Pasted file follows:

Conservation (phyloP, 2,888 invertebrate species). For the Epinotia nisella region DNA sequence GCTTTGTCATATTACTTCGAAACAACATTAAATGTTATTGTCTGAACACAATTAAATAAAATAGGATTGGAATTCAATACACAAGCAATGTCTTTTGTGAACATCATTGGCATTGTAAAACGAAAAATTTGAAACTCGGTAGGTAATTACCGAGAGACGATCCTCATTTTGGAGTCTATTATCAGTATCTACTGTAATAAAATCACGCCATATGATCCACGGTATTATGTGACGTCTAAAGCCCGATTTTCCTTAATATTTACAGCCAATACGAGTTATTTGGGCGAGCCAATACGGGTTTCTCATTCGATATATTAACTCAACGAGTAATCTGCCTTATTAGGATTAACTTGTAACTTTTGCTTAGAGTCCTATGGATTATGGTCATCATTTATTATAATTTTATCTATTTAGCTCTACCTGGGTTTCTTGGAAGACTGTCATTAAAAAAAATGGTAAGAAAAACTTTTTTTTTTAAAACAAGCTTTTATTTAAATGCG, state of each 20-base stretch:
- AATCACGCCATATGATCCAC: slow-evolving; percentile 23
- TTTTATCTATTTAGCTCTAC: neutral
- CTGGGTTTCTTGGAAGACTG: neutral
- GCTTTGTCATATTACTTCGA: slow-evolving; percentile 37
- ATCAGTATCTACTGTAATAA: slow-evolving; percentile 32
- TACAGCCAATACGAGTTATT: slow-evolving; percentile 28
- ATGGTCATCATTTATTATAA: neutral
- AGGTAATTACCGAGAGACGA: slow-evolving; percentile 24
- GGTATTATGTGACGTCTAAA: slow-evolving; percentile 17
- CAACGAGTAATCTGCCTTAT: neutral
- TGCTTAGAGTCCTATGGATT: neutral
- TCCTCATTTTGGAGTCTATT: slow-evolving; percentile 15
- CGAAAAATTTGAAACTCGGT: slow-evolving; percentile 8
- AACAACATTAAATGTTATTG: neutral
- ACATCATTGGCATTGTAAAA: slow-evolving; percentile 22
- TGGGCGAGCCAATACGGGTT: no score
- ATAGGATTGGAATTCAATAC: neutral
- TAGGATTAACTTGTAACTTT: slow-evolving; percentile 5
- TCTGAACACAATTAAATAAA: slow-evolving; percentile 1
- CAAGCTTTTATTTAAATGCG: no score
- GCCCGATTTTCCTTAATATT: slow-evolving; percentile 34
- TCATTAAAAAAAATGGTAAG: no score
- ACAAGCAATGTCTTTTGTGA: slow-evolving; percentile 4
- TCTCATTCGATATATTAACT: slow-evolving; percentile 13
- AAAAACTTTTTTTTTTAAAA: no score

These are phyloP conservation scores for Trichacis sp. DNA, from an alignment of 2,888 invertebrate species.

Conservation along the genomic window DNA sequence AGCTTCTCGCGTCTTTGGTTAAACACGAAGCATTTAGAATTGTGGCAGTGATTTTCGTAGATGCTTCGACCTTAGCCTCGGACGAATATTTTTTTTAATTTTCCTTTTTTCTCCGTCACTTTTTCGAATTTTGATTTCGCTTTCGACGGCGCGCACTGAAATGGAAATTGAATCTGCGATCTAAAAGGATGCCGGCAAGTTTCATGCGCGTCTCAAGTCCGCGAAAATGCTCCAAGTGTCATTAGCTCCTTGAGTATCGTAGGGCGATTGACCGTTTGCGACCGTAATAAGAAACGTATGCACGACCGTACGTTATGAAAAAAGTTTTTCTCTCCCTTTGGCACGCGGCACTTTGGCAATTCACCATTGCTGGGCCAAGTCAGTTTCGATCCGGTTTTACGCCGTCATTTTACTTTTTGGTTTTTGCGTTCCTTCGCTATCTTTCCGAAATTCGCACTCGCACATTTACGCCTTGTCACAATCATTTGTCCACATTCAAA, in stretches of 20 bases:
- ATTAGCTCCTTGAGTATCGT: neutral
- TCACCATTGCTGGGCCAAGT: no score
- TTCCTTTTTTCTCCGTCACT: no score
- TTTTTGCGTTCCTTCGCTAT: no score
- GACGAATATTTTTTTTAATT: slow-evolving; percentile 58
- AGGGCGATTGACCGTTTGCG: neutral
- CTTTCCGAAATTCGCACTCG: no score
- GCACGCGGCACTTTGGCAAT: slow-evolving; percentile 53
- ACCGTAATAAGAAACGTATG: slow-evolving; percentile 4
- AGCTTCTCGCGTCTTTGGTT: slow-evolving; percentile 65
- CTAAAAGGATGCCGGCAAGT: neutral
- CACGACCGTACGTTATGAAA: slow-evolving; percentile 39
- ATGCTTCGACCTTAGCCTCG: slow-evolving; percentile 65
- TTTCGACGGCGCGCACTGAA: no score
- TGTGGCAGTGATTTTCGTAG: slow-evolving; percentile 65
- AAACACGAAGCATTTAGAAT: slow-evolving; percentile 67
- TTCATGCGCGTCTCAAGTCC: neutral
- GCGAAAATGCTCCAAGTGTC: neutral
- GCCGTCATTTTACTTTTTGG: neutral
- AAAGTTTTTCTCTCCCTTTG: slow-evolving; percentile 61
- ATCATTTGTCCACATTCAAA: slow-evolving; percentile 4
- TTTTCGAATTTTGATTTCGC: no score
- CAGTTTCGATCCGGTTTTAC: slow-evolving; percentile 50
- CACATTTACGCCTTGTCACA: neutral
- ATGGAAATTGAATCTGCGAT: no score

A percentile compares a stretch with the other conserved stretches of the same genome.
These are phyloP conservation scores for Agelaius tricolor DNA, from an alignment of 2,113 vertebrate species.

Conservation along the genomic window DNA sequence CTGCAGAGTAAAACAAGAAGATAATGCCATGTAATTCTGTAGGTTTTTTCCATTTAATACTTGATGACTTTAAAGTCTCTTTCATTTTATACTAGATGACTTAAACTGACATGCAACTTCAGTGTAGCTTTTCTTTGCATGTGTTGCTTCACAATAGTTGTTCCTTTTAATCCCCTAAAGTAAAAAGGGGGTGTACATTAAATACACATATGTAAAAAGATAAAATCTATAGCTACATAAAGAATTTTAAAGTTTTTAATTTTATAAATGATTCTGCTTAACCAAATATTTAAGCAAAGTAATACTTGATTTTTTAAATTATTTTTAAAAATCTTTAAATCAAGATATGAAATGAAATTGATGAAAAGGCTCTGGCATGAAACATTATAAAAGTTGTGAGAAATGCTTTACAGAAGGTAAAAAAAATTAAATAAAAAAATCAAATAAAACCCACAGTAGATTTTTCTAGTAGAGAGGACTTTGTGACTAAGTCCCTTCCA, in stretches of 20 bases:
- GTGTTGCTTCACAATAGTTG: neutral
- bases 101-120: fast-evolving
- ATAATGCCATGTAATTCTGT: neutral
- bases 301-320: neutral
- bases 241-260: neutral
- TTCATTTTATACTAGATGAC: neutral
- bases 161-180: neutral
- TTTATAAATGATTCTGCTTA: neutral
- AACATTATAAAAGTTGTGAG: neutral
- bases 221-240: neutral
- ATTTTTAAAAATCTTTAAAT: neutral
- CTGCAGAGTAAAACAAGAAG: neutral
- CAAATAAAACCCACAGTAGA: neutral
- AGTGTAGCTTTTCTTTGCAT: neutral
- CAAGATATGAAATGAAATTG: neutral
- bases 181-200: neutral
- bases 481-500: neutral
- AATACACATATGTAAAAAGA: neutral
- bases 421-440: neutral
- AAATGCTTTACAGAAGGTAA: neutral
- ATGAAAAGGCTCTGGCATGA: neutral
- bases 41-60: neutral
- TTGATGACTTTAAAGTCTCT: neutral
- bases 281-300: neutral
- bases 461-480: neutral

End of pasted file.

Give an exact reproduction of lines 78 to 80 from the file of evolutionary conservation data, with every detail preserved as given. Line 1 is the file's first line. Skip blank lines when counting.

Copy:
- bases 41-60: neutral
- TTGATGACTTTAAAGTCTCT: neutral
- bases 281-300: neutral